Hot on the heals of the Pak 40, I am delighted to share with you the mighty 8.8cm FlaK 37, again from ‘Rubicon Models’
. Another hard plastic kit this one was much more involved from the point of view of construction and took considerably longer to assemble than the smaller Pak 40. Part of the problem was my inability to stop small pieces of plastic ‘pinging’ across the art room and landing on the floor, which just happened to be a similar shade of grey to the plastic sprue. This resulted in much scrambling and swearing*, but eventually the behemoth was tamed! Once again, I am impressed by the quality of these kits, which have good, clear instructions. With this particular piece there were options for different shields depending on when, or where, you wanted your model to serve and although some of the smaller details feel fragile, I can testify that they are quite forgiving, even to the thickest of fingers.
*Obviously a model kit to assemble when the pupils are not around!
If the sight of a Pak 40 wasn’t bad enough the knowledge that the infamous 88, as it was known by the Allies, was in the vicinity of Schloss Inter would have been a truly terrifying prospect. Designed originally as a flak gun, the 8.8cm FlaK 37 went on to become an effective anti-tank weapon, capable of launching high velocity rounds great distances and slicing through most allied armour. The distinctive sound of its shells screaming overhead would be enough to send an icy chill down the spine of any hard pressed tank commander.
It is an instantly recognisable piece of ordnance and the model kit comes with the option to have the gun mounted on the SdAh 202 carriages. I understand that the weapon could be fired in this state, but that it was more usual to have it dismounted, giving greater elevation and stability. Practicality might be all well and good in the real world, but I just loved the look of the mounted gun and so managed to persuade James to cut me an oval shaped MDF base to mount the fully assembled kit on. As with the previous models there are a good selection of extras in the shape of shells, spent cases, ammunition boxes and even the battery commander’s binocular periscope along with a useful set of waterslide transfers. There is also a full compliment of crew, but again I have decided not to use these for this encounter, keeping the model as a static piece to be crewed by the attackers if they so wished.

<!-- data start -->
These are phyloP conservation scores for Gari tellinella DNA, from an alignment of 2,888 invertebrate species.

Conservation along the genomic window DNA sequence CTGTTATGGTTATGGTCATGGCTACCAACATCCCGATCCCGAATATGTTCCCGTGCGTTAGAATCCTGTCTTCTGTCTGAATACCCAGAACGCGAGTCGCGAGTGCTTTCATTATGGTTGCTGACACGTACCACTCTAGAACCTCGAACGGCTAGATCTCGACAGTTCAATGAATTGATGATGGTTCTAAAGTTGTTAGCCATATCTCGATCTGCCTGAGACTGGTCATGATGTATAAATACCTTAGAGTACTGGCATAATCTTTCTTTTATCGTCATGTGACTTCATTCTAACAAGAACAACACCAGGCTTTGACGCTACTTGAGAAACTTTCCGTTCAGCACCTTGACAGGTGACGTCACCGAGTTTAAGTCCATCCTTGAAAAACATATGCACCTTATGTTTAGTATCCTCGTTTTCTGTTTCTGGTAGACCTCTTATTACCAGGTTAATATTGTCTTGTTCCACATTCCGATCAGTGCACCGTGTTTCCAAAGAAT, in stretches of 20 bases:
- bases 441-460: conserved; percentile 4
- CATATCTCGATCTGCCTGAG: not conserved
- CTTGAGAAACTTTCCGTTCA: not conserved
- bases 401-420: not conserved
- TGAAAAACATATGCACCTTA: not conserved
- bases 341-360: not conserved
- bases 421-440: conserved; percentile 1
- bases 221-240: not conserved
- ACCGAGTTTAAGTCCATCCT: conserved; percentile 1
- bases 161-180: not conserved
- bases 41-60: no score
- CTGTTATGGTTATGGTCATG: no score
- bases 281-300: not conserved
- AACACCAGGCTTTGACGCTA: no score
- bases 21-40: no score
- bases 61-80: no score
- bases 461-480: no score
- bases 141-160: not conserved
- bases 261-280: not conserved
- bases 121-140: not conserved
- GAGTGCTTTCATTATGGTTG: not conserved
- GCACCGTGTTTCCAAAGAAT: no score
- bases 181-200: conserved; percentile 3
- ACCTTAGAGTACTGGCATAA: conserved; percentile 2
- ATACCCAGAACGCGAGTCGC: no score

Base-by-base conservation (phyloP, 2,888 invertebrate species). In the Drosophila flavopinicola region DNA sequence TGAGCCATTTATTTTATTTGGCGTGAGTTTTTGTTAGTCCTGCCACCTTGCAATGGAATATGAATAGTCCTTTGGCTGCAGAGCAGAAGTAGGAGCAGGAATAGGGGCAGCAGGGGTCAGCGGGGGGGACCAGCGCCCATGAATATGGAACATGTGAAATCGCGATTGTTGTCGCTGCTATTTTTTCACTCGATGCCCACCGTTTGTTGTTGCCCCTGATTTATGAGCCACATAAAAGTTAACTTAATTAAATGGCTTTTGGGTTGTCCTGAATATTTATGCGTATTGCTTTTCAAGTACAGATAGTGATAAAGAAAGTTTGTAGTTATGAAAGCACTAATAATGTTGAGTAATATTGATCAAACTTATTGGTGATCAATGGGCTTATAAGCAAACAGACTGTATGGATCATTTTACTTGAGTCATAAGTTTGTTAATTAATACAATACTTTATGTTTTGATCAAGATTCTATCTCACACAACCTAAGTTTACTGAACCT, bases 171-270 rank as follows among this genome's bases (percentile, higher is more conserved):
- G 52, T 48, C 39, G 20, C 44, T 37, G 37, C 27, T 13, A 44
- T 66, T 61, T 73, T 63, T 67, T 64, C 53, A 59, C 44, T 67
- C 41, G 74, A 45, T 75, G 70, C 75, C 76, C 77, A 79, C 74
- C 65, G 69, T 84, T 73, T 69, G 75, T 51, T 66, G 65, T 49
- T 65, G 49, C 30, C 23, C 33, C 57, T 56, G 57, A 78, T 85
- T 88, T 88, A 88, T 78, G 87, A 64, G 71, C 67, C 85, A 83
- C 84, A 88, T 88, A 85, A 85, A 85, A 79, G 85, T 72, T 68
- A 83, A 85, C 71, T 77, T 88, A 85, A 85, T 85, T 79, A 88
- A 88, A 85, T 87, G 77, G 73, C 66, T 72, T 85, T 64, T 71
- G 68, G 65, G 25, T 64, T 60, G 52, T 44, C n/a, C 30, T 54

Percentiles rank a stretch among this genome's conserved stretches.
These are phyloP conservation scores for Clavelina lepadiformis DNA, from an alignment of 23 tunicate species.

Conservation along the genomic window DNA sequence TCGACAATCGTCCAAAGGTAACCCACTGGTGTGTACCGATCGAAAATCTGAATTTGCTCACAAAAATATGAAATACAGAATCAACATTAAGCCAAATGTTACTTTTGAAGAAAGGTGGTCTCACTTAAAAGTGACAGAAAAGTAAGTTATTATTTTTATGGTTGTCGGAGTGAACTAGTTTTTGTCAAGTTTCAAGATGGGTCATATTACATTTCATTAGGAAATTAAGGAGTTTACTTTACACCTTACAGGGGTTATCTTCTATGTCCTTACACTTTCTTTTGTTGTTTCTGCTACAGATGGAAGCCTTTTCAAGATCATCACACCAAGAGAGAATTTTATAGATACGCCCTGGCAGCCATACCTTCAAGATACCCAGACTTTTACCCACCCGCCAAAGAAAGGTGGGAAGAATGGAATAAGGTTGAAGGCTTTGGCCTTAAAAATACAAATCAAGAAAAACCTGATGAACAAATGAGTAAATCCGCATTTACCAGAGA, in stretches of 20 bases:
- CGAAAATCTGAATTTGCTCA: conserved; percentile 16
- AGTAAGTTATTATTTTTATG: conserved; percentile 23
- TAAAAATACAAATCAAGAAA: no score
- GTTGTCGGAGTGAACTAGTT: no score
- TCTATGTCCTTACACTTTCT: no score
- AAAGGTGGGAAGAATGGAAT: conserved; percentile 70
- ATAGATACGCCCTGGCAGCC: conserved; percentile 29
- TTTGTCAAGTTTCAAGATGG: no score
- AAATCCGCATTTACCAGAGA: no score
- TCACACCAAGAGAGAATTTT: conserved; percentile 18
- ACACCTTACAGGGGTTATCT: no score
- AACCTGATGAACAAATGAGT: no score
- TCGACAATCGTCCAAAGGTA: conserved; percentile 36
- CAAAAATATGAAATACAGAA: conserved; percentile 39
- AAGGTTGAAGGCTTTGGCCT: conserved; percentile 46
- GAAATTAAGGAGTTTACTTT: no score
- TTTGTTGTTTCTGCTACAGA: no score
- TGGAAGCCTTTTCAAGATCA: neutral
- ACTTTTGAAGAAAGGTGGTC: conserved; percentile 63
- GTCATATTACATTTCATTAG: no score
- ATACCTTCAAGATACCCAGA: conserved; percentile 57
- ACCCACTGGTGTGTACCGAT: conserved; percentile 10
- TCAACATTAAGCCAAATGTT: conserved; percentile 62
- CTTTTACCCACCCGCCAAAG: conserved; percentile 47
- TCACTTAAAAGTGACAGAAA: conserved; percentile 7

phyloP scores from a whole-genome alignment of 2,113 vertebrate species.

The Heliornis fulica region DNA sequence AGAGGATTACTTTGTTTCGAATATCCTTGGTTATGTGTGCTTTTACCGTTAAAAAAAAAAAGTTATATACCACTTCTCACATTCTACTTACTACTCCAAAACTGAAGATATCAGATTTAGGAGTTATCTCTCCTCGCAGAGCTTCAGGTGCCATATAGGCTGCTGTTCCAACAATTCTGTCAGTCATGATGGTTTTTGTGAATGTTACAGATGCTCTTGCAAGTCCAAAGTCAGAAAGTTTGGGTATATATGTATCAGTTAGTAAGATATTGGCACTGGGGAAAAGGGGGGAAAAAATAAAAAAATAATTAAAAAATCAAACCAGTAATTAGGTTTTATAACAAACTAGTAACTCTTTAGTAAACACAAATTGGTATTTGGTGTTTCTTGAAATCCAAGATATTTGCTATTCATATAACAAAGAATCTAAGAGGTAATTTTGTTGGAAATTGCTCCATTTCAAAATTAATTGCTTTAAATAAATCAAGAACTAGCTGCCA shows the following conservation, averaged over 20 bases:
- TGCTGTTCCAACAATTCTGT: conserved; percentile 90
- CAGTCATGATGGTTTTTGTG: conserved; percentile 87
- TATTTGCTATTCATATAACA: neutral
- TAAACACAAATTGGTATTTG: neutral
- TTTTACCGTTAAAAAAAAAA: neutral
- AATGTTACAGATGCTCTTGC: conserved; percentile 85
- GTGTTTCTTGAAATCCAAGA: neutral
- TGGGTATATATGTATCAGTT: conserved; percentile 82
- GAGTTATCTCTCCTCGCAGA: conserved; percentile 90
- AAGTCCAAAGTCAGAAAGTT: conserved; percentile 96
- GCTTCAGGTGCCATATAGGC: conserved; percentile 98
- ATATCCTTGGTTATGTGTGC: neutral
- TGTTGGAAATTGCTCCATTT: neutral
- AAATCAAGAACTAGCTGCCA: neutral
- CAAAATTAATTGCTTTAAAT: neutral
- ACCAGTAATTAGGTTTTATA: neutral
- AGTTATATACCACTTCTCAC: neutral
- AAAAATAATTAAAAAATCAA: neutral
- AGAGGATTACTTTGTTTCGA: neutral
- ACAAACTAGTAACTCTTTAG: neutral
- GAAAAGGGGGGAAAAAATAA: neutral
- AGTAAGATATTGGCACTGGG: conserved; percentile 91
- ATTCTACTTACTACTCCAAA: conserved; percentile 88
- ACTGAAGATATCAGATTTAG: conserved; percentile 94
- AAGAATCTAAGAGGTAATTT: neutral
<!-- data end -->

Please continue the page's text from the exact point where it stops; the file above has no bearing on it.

With regards to the Battle of Schloss Itter, the 88 had been spotted barely 800 yards away to the North West of the Castle on the day of the engagement. Only too aware of the potency of the weapon, initially it was hoped that it was being deployed to counter any relief column that might come to the aid of the defenders, but when a round slammed into West side of the keep’s third floor, as seen below**, any optimism evaporated. It does seem strange, however, that the barrage didn’t continue, unless of course that the attackers were keen that some part of the Schloss remained standing after the onslaught?
**Former Prime Minister, Paul Reynaud & General Maurice Gamelin put their differences aside to remonstrate over the intrusion to their petit déjeuner!
For the purposes of our game crewing the 88
should clearly have a big impact on the game play. We have arbitrarily allocated dice and damage to the piece, again deemed a ‘Special Item’, but we may need to revise this when play testing continues. Perhaps there needs to be a greater number of miniatures in base contact to ‘crew’ the weapon, making it harder to manage? I was quite taken by the comment of Terry Silverthorn, of ‚Miniature Mayhem‘
fame, on the previous post who suggested that on a given dice roll, the gun would be deemed ‘out of ammo’ and therefore no longer serviceable. This would then mean that the attacker would have to reconsider their plan for neutralising the defenders.
Regardless of its use in the game, this has been a fabulous piece to work on. I thoroughly enjoyed the assembly and wanted to give it the best paint job I could. I decided to embrace the camouflage pattern attempted on the Pak 40, this time going for a little more subtlety along with some wear and tear. The base was designed to tie in with the previous piece, and indeed the game boards, and was great fun to do, especially hinting at tracks in the mud. I have to confess that I am thoroughly enjoying the period and whilst I still have a lot to learn, feel that I am making progress all the time. Given the scale of the piece, and how thrilled I am with how it turned out, I shall have to add it to the ‘Command Stand’ page.
Click button for related posts